Sunday, 15 August 2010

Oh, Zoe, The Government Doesn’t ‘Communicate’ With Us…

Zoe Williams greets the news that the Central Office of Information is to suffer job cuts and a slashed-to-the-bone advertising budget with delight, because the right targets are in the firing line:
Ad men will be hard hit since this is not one of those fabled moments when the private sector will grout in the cracks left by the withdrawal of government money. The cracks are more like fissures, for a start.

It's hard to sympathise, given the sense that behind every negative social trend, every inadequacy dressed in Prada, every self-esteem issue smothered in Dove, every niggle of consumerism that makes us all consume so much, there's an adman directing us gaily towards idiocy, then laughing.
Yes, in Zoe’s world, it’s the fault of the ad men that she maxed out her credit card on shiny, shiny 42” HD-TVs and shoes and jewellery and…
Consternation nevertheless surrounds that other question – how, without public information campaigns, does the government communicate with the public?
Ummm, the same way they have done since time immemorial? Public information leaflets, mailshots and now, the internet?
The example that's often given by opponents of the cuts is that of emissions legislation, which businesses wouldn't be familiar with unless they had had ads targeted at them.
Hey, if they need a glossy advert to draw their attention, perhaps that’s merely because its something businesses see no value in? Just a thought…
This kind of communication is relatively cheap. You don't need the brightest minds of a generation to alert people to changes in the law.
If it's on the statute books, and people need to know, it is not expensive to tell them.
The pricey advertising is in the messages that are a bit more nebulous and a little less statutory – campaigns aimed at changing behaviour and/or mindsets.
Aha! Now we get to the meat of the issue.
The obvious areas are public health: smoking and diet now; taking heroin and getting HIV in the past.
Yes, well, clearly it was worth it, because no-one now takes heroin or gets HIV, right?
Diet initiatives, especially the Change4Life campaign, are much more controversial, even though this one looks cute and straightforward, with its multicoloured morph men telling you to eat more sweetcorn.
That’s because they are expensive, hectoring tosh, usually based on bad science, or even on no science.
On a food-swap wheel distributed in GPs' surgeries and children's centres, it told people to swap squash for a smoothie, when smoothies are 57 times more expensive than squash and also much more calorific. What it ultimately looked like was an attempt not to improve national health but to replicate the middle-class diet across the entire population – to say, in other words, that the reason you are obese is that you are insufficiently middle-class.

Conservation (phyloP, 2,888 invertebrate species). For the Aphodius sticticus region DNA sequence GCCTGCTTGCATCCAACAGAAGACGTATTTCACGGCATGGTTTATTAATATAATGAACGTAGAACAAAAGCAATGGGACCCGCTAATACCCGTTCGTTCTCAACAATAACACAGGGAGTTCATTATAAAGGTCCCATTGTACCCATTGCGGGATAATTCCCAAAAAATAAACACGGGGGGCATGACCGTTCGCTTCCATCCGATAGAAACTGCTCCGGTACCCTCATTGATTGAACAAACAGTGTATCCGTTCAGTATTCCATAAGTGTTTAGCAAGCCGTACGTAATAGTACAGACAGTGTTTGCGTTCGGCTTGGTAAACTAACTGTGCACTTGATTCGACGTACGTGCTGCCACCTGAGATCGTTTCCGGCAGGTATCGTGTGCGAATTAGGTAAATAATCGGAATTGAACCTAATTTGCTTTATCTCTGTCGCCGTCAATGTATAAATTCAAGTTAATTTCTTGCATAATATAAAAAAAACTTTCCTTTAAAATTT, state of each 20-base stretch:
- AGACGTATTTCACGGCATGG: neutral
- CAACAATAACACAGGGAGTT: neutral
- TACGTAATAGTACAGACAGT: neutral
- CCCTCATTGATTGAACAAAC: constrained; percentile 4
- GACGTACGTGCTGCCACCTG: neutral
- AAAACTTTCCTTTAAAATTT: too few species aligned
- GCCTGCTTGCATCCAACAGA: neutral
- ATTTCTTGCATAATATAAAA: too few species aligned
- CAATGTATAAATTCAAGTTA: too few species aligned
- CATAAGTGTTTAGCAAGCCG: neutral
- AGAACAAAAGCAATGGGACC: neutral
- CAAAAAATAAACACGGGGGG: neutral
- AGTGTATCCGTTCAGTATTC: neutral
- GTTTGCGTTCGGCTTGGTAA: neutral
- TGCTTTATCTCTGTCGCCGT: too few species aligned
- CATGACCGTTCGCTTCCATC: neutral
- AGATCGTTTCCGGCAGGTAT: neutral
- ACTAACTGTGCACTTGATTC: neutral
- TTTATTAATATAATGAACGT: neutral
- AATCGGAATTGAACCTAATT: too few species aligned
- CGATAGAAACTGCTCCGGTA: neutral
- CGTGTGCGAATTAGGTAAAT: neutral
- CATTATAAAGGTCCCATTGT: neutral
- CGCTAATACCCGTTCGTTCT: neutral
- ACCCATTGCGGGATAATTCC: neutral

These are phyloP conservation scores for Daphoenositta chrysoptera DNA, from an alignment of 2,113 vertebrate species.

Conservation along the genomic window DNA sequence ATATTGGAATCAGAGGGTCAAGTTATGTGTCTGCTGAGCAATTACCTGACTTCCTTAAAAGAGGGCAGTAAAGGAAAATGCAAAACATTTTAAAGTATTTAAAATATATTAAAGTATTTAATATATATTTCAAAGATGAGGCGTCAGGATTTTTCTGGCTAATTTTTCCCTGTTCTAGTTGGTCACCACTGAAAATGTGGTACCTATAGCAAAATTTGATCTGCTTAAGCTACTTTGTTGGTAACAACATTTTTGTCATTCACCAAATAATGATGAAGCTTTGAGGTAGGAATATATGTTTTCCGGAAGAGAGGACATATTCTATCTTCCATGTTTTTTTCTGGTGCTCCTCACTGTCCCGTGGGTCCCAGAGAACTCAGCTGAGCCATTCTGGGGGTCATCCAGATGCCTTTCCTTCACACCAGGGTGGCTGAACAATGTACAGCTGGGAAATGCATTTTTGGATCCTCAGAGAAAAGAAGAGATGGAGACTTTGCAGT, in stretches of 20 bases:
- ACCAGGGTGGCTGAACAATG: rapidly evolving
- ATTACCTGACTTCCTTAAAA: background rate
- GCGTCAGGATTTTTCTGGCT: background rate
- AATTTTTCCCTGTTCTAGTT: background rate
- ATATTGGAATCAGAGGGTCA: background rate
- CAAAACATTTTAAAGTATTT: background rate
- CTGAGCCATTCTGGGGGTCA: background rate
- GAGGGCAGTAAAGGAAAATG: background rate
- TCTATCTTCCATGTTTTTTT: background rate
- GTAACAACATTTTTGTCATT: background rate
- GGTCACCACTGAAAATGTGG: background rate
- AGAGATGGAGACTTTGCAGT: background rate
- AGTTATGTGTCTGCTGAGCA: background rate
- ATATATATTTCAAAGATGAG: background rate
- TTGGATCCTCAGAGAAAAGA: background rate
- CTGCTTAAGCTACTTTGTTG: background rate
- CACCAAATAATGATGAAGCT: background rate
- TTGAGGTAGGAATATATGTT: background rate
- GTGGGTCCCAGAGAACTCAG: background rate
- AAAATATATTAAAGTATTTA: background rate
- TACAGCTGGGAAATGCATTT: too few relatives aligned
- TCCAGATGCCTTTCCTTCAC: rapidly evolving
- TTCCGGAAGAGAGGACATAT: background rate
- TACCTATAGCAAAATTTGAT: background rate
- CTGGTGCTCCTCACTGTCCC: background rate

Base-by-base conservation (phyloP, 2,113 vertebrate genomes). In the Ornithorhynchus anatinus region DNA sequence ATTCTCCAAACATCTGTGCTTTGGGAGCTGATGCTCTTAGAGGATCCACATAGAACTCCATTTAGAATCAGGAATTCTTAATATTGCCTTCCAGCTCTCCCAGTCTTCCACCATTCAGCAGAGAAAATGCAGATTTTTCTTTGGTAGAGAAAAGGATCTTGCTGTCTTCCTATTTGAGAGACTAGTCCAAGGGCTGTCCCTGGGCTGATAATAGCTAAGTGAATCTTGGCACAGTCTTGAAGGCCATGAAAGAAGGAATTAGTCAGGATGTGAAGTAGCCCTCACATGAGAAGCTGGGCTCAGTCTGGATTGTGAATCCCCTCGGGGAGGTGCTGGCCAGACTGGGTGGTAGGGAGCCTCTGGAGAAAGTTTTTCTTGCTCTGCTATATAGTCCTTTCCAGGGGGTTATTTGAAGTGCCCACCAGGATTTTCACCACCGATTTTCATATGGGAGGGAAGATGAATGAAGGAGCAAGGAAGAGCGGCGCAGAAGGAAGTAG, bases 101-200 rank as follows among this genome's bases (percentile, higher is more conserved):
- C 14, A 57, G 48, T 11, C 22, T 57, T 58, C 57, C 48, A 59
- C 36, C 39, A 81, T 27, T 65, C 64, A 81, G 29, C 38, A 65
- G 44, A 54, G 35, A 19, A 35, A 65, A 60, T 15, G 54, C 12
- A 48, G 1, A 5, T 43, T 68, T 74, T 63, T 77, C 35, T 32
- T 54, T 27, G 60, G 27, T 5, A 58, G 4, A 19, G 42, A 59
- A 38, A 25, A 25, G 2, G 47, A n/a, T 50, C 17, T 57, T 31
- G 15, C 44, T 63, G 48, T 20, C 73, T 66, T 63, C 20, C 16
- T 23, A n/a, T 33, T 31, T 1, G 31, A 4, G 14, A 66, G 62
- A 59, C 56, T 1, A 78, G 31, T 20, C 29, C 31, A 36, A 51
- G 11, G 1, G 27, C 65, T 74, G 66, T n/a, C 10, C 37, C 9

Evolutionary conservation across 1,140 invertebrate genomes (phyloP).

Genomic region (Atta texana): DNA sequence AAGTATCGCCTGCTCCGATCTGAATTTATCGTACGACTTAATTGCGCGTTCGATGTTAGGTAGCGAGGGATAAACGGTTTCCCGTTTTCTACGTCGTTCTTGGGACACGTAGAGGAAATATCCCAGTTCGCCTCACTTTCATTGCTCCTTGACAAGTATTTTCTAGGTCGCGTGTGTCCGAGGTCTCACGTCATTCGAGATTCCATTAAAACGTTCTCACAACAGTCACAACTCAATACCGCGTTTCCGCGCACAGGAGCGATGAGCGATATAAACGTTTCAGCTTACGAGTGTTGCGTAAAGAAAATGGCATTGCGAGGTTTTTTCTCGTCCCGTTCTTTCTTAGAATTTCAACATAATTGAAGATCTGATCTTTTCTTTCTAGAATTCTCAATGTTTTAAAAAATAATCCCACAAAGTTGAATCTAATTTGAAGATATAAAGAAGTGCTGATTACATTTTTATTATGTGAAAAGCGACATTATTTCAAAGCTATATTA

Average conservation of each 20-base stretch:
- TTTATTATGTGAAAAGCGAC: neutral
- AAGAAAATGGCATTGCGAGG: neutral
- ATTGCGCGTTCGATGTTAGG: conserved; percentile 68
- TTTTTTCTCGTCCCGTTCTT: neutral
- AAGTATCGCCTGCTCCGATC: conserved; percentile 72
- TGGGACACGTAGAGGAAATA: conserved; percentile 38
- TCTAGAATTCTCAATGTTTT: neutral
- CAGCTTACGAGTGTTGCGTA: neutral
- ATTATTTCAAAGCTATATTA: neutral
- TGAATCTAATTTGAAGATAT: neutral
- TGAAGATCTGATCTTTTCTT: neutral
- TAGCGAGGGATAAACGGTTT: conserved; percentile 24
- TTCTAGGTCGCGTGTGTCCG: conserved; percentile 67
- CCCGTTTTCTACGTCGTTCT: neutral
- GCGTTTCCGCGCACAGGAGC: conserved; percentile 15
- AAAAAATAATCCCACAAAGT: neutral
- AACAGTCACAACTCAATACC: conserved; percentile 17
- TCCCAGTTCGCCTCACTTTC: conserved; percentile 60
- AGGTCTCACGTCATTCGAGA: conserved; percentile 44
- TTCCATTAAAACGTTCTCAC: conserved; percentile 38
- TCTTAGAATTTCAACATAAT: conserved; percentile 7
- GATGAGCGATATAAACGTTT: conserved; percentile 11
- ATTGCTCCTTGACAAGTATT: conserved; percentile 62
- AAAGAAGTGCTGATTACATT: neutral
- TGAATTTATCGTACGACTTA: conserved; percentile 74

No, the reason that you are obese is because you stuff your face too often and don’t exercise enough. Class has nothing to do with it…
These are potently reminiscent of the Protect and Survive campaigns of the 70s and 80s – the intention was not to make sure that everybody had a table and four doors to lean across it in the event of a nuclear war, any more than the intention today is to make sure everybody has a ready supply of hummus for better household health. The intention is more of a "Hands up, this is your problem. We are a nuclear state: this is your problem. There is an obesity epidemic: this is also your problem".
And in what way is that NOT true, Zoe?
In time, I'm sure, it will become obvious that obesity is no more about personal behaviour than is surviving a nuclear attack.

Are the Russians sending over Bears and Bisons loaded with fatty, sugary snacks, then, while the population wait below, mouths agape?

I think not…
It will become obvious, furthermore, that those advertising costs were defrayed with the precise intention of shunting responsibility around and creating some static, some debate, around an issue that would otherwise be chalked up to government failure. So finally, some money well saved.
The only people attempting to ‘chalk it up to government failure’ are the progressives who want government to do more and more, and individuals to do less and less.

The government is only obliged to provide advice. Not to ensure we take it.


Jiks said...

"In time, I'm sure, it will become obvious that obesity is no more about personal behaviour than is surviving a nuclear attack."

Is she saying that the lardy down the street eating pies is making me fat? I'm confused...

JuliaM said...

"Is she saying that the lardy down the street eating pies is making me fat? "

Welcome to the age of No Personal Responsibility. For anything...